Google Cloud revenue surges, still behind AWS and Microsoft

Alphabet said second quarter revenue rose 19 percent to $38.9 billion, driven by gains in sales of mobile ads, YouTube ads and cloud computing services.
Google Cloud at IT trade show

Revenue of the cloud business grew to about $2 billion in Q2 2019, from $1 billion at the end of 2017, Reuters reported.

Google CEO Sundar Pichai yesterday revealed that the technology company’s cloud unit reached $8 billion in annualized revenue and plans to triple its sales force over the next few years.

Google’s cloud is a key growth driver for Alphabet, Sundar Pichai said during second-quarter earnings call.

Google Cloud CEO Thomas Kurian, who has led the business for seven months, chases down Amazon and Microsoft. Kurian promised earlier this year to aggressively increase its sales team.

Amazon Web Services, the leader in cloud infrastructure business, posted 37 percent growth to $8.38 billion. AWS is about quadruple the size of Google’s Cloud business.

Microsoft, the No. 2 player, said last week that Azure grew 64 percent. Jay Vleeschhouwer of Griffin Securities estimated in a note last week that Microsoft picked up $4.1 billion in Azure revenue in its second quarter. That suggests Azure is about double the size of Google’s cloud, CNBC reported.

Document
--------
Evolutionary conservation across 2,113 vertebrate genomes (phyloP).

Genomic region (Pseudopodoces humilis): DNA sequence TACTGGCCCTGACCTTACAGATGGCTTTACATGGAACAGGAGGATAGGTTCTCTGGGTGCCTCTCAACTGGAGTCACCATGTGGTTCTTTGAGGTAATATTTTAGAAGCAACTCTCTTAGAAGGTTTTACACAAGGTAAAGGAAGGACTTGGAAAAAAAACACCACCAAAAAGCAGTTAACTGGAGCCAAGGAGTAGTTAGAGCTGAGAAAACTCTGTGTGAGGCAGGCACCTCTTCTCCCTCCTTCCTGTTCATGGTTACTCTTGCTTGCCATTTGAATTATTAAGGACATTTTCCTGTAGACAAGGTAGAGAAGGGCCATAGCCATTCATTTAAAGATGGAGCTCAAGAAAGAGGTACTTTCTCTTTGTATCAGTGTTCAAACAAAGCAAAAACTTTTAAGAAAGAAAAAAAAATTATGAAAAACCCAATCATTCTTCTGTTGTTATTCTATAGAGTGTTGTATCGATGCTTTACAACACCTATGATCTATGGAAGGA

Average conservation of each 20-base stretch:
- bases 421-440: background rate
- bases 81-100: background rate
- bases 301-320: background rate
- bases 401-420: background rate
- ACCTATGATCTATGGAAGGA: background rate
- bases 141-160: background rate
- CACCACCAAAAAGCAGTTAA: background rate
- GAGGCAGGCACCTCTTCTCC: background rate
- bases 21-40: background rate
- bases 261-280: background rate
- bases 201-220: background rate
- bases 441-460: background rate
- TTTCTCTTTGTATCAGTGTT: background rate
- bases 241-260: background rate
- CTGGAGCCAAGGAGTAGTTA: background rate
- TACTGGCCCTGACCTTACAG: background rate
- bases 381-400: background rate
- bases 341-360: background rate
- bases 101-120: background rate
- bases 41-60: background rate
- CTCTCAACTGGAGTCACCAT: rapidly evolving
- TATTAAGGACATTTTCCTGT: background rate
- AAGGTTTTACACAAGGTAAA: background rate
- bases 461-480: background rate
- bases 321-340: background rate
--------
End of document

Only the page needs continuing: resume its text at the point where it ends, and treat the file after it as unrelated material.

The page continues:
The latest results brought Alphabet closer to the 20 percent revenue growth it had generated for several years before posting 17 percent growth in the first quarter of 2019, Reuters reported.

Alphabet generates about 85 percent of its revenue from tools used in online advertising or the ad space itself.

Ad licks on Google’s properties rose 6 percent compared to the first quarter, when they had fallen 9 percent. The number of ads shown on websites and apps with which Google partners held steady compared to last quarter.

Alphabet’s quarterly costs at $29.764 billion were about flat with the same period a year ago. Alphabet last year began spending more on hiring for its cloud computing division, acquiring and policing content, developing artificial intelligence capabilities and adding facilities.

Alphabet’s second-quarter operating margin was 24 percent, up from 18 percent in the first quarter.

Alphabet’s net income for the second quarter rose to $9.95 billion from $3.2 billion a year earlier, when it recorded a $5 billion charge related to a fine by European antitrust regulators for abusing its dominance in mobile software.

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